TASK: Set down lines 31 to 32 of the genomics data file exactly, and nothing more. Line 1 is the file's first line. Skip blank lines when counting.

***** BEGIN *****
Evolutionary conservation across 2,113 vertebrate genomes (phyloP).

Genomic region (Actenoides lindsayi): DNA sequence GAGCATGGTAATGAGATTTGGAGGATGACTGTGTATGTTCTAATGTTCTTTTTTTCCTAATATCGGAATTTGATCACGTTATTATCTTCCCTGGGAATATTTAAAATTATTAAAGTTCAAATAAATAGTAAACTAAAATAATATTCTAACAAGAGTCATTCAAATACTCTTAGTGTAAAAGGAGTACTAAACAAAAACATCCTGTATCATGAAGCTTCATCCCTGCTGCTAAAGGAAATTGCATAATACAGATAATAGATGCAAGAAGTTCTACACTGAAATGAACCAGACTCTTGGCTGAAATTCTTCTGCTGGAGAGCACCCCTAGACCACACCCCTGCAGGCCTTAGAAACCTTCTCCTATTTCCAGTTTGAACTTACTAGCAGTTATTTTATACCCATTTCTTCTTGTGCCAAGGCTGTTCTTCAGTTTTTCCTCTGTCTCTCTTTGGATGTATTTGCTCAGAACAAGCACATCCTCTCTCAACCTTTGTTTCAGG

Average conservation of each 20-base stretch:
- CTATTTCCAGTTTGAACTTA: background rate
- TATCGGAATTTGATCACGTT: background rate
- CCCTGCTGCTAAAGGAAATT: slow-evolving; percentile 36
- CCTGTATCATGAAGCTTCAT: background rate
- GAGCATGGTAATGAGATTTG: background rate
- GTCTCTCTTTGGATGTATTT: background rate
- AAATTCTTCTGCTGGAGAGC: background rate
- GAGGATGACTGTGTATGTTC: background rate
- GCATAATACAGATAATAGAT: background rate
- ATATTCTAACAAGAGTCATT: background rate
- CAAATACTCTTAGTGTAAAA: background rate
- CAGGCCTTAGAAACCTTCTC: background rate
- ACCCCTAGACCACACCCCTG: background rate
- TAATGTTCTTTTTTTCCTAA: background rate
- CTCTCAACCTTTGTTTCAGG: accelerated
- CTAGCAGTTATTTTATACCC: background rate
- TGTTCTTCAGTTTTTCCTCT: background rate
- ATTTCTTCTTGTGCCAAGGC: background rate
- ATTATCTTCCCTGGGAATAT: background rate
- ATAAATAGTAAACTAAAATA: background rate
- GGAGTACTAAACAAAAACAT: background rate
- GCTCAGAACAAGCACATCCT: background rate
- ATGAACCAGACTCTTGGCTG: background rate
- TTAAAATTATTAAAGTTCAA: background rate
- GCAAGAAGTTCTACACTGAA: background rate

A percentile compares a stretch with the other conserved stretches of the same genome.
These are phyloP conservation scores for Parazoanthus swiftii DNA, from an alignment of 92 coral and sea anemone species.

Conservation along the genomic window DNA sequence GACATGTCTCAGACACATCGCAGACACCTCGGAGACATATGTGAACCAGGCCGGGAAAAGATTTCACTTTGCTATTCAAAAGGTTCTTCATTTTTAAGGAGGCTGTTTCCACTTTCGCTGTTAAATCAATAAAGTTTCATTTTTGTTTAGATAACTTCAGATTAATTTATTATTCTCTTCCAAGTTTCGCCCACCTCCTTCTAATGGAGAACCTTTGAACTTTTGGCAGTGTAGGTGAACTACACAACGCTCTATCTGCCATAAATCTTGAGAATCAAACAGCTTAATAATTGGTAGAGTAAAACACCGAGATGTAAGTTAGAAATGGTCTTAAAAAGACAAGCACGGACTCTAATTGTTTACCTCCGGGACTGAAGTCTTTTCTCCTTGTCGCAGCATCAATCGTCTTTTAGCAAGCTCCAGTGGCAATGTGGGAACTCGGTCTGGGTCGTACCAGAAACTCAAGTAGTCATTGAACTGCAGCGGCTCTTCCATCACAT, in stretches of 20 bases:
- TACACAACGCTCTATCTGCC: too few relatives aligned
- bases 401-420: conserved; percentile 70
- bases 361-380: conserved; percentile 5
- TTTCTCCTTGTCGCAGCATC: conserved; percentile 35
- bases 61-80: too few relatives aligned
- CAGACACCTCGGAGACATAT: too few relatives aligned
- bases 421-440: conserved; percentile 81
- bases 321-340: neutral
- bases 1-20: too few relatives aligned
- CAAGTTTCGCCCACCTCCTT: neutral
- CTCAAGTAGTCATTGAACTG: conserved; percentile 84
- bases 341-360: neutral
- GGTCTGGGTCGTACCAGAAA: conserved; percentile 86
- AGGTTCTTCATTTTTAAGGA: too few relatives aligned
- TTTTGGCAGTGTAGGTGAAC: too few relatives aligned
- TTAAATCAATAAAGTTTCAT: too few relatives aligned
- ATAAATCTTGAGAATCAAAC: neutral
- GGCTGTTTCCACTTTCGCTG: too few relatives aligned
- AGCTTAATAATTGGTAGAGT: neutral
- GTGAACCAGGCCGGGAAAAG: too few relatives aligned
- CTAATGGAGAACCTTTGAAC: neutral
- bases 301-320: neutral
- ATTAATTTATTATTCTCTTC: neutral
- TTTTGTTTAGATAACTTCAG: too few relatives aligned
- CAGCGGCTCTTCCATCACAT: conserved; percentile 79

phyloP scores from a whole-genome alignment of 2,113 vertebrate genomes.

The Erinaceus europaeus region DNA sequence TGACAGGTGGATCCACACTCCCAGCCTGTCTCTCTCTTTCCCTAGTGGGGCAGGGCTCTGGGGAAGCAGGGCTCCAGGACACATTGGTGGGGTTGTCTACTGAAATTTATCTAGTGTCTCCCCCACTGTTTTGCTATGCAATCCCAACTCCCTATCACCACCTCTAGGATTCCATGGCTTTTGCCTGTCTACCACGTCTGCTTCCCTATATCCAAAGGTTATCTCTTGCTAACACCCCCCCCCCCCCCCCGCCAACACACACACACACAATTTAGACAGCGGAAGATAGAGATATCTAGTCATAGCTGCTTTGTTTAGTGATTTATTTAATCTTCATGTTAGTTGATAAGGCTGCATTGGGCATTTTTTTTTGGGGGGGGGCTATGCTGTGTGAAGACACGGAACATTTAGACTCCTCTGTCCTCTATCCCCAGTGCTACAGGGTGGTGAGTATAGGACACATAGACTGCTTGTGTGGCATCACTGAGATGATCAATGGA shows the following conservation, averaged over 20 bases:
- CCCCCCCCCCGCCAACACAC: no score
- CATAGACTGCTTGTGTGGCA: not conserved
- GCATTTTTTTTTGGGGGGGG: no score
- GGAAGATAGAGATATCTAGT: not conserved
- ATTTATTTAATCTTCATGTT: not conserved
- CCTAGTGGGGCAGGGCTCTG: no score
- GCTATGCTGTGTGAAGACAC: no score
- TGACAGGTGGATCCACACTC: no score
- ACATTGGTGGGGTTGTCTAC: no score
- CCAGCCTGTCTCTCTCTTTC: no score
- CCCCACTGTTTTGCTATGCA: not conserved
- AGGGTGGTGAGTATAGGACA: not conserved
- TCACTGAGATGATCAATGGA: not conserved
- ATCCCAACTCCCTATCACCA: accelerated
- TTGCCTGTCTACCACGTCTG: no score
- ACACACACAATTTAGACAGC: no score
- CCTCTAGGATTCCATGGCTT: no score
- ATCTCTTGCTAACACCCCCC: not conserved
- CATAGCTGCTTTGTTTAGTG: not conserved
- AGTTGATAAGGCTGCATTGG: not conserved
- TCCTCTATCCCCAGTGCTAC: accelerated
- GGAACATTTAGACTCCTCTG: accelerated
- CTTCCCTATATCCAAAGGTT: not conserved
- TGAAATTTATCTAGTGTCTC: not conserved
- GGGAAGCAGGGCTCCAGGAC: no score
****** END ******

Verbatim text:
Conservation along the genomic window DNA sequence GACATGTCTCAGACACATCGCAGACACCTCGGAGACATATGTGAACCAGGCCGGGAAAAGATTTCACTTTGCTATTCAAAAGGTTCTTCATTTTTAAGGAGGCTGTTTCCACTTTCGCTGTTAAATCAATAAAGTTTCATTTTTGTTTAGATAACTTCAGATTAATTTATTATTCTCTTCCAAGTTTCGCCCACCTCCTTCTAATGGAGAACCTTTGAACTTTTGGCAGTGTAGGTGAACTACACAACGCTCTATCTGCCATAAATCTTGAGAATCAAACAGCTTAATAATTGGTAGAGTAAAACACCGAGATGTAAGTTAGAAATGGTCTTAAAAAGACAAGCACGGACTCTAATTGTTTACCTCCGGGACTGAAGTCTTTTCTCCTTGTCGCAGCATCAATCGTCTTTTAGCAAGCTCCAGTGGCAATGTGGGAACTCGGTCTGGGTCGTACCAGAAACTCAAGTAGTCATTGAACTGCAGCGGCTCTTCCATCACAT, in stretches of 20 bases:
- TACACAACGCTCTATCTGCC: too few relatives aligned